Numbers don’t lie.
Yes, they don’t. They tell the truth more times than the ball does (Sorry, Sheed). And in the 2018 NBA Finals, looking at the numbers has become as important and interesting as watching the game itself. What do the stats tell us? What do they mean for the upcoming games? Let’s break down the first two NBA games by the numbers.
That’s the total basketball time LeBron James rested throughout the Oakland leg of the finals. In the 101 total minutes that was played in the first two games, James didn’t even stay on the bench for at least a quarter of game time. He could’ve listened to Frank Ocean’s ‘Pyramids’ throughout the length of his rest and still not finish the song!
I get it: the Cleveland Cavaliers needs The King to play for as long as he can for them to even have a chance to win. Tyronn probably knows that. That’s why he burns timeouts instead of pulling James out of the game completely. And the stats justify the need to do so.
James led the Cavs in both points and assists—both by a mile. He was responsible for more than half of his team’s offensive output, and every minute without him on the floor was a risk that Cleveland was taking.
But with the two road losses, the Cavs will now have to take the long route—at least six games—to take home the title. This situation begs to ask this queation: how long can James take this kind of beating? He leads the team on both ends of the floor (yes, on defense, too) for almost the entire game. Yes, this is not James’ postseason where he played the most minutes (maybe not yet), but his usage rate is reminiscent of the times when he had to carry The Land on his back (the first Cleveland era, the 2015 Herculean finals series).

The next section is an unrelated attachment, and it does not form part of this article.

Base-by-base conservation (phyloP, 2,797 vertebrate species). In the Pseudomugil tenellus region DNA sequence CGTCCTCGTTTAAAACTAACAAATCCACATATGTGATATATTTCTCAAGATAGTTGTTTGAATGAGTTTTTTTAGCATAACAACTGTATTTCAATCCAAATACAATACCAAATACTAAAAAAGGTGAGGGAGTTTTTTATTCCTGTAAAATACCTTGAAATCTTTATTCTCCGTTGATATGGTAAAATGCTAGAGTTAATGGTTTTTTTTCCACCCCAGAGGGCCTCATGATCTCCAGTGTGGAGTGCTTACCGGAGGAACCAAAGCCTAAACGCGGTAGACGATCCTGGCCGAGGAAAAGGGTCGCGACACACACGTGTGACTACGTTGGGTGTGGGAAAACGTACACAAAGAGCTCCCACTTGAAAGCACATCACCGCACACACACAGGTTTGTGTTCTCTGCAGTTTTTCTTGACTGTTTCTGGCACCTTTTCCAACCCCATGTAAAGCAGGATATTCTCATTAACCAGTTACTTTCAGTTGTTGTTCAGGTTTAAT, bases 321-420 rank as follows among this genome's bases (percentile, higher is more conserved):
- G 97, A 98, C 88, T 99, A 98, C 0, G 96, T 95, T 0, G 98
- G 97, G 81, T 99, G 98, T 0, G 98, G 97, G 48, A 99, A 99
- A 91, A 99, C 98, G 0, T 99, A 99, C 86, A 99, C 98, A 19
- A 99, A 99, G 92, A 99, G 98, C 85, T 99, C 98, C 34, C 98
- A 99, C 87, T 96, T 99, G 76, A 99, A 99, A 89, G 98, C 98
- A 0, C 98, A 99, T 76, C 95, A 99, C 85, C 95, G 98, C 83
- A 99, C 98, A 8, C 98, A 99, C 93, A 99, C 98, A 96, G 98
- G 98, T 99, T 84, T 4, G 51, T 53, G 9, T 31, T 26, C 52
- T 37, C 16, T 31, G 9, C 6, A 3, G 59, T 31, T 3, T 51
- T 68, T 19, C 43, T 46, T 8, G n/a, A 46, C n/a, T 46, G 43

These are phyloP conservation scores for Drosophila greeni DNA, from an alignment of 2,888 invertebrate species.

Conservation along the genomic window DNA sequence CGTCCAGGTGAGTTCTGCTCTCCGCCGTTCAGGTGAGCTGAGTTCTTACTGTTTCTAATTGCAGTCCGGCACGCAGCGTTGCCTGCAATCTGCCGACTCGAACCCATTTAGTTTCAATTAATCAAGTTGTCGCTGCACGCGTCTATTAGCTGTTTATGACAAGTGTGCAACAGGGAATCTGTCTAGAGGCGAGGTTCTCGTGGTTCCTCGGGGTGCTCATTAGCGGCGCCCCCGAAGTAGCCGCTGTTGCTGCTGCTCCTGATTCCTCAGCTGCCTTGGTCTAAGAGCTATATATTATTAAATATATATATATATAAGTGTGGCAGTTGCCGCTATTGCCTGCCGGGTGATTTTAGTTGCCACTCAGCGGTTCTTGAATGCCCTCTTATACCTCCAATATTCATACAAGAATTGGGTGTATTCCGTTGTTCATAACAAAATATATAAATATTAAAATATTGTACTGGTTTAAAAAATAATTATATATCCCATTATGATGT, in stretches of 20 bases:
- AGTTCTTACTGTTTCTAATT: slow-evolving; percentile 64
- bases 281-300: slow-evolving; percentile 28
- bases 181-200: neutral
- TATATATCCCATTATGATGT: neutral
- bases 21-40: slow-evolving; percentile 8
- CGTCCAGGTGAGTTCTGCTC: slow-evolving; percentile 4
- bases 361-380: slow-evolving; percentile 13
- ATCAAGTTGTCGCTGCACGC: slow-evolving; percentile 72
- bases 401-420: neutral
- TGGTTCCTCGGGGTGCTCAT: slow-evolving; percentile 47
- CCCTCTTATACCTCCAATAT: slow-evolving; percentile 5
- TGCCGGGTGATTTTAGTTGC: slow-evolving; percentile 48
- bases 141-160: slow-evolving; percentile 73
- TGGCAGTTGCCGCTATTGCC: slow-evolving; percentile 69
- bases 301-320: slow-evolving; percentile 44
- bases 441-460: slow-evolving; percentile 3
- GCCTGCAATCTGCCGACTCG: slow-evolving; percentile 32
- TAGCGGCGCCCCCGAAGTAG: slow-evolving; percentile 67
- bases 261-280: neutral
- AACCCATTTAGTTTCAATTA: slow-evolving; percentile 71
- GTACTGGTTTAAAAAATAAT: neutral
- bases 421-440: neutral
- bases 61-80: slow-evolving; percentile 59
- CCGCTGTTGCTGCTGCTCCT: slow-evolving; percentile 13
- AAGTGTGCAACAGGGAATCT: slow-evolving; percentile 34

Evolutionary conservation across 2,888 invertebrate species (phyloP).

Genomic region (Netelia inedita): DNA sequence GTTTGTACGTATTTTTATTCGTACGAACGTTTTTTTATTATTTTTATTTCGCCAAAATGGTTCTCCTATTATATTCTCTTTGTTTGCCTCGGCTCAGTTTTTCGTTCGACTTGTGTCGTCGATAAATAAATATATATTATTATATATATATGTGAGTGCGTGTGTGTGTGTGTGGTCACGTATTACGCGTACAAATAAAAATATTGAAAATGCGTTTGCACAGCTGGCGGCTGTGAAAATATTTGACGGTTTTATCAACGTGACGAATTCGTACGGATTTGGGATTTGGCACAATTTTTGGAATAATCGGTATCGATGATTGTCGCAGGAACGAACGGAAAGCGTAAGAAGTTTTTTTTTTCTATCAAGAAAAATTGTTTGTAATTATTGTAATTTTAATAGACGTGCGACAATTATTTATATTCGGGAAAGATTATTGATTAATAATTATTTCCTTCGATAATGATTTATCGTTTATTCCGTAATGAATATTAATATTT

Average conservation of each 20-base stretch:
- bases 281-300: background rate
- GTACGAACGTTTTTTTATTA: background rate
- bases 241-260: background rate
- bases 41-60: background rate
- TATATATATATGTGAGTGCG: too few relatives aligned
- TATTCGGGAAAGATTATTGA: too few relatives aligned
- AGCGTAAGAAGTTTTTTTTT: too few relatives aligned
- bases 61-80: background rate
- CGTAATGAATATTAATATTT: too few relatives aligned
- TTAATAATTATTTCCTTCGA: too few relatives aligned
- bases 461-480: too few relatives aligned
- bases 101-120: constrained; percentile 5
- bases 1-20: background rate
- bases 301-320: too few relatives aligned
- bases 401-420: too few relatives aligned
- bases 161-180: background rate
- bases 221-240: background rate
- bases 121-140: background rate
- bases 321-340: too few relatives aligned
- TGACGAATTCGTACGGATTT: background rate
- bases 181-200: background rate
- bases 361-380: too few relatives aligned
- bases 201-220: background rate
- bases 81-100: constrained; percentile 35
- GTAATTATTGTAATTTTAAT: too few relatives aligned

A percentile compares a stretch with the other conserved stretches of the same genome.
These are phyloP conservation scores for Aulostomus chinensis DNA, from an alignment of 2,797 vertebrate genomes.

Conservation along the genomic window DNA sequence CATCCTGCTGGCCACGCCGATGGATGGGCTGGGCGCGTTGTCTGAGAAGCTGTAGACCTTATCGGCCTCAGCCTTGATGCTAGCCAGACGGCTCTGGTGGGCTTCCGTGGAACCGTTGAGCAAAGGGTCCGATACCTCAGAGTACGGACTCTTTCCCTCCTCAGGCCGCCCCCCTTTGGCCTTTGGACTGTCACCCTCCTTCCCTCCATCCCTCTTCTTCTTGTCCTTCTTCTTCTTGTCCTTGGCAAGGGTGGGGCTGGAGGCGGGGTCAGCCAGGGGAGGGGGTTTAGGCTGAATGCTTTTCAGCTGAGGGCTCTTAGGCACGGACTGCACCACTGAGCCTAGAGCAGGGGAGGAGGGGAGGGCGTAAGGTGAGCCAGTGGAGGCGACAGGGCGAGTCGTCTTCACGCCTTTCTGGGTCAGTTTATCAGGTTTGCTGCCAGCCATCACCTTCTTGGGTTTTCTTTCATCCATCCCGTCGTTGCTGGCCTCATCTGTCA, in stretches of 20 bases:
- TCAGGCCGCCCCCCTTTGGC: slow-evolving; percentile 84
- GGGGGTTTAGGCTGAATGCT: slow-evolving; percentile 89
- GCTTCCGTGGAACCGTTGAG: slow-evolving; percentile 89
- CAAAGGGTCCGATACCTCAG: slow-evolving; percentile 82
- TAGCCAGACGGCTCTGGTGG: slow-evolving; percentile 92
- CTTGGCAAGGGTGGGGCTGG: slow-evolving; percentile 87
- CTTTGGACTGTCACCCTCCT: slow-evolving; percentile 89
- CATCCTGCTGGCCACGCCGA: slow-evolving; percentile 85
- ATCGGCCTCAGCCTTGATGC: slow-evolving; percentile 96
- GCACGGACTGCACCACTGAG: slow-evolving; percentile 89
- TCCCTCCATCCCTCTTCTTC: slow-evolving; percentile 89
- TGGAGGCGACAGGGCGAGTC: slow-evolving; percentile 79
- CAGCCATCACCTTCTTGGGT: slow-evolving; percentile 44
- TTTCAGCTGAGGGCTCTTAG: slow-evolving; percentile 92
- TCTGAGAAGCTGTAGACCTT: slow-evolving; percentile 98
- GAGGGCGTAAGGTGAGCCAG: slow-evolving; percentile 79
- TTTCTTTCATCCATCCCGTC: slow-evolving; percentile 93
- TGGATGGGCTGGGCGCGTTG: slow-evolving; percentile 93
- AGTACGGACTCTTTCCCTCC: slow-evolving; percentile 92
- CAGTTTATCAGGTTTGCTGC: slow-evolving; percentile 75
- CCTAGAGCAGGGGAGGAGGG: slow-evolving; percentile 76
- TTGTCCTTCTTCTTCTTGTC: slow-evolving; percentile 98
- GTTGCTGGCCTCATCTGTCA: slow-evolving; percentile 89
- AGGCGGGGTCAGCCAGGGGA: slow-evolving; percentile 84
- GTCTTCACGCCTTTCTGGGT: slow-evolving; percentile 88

And it’s not just in this series. Throughout the postseason, he played at least 46 minutes in at least five games, three of which happened in the last 11 days. As strong as he is now, he’s only human. Someway, somehow, he will get exhausted after doing all the superhuman stuff that he does for Cleveland.
Or maybe he’s really superhuman, and he’s really out to defy human logic in this Finals series.
If there’s one stat which Cleveland has taken the lead, it’s in the boards. The Cavaliers have a 16-rebound advantage after the first two games of the series. While the Golden State Warriors hold the advantage in defensive rebounding (68-60), the Cavaliers more than tripled the output of the Dubs (35-11) on the offensive boards. The 24 extra possessions resulted to 17 more field goal attempts for the team. So far, Kevin Love leads the series in rebounding (11.5), while Larry Nance has been crashing the boards relentlessly (8.5) in the limited time that he’s been playing (16 minutes per game).
The one who controls the rebound controls the game, right? Well, apparently not in this series so far. The Cavs outrebounded the Dubs on both games, yet they didn’t win any of the two. The disparity in field goal shooting was just too huge for the Cavs to cope up.
But if Cleveland wants to have a remote chance of winning, they have to maintain that big lead in the boards.
At the end of the day, the one who scores more will win, and that’s where Cleveland came up short in the opening games. Their shooting clip is 11.4% less than the Warriors. The Cavs had 17 more shot attempts than the Warriors, but still ended up converting 12 shots less than their opponents. No wonder that +24 in offensive rebounding was all for naught.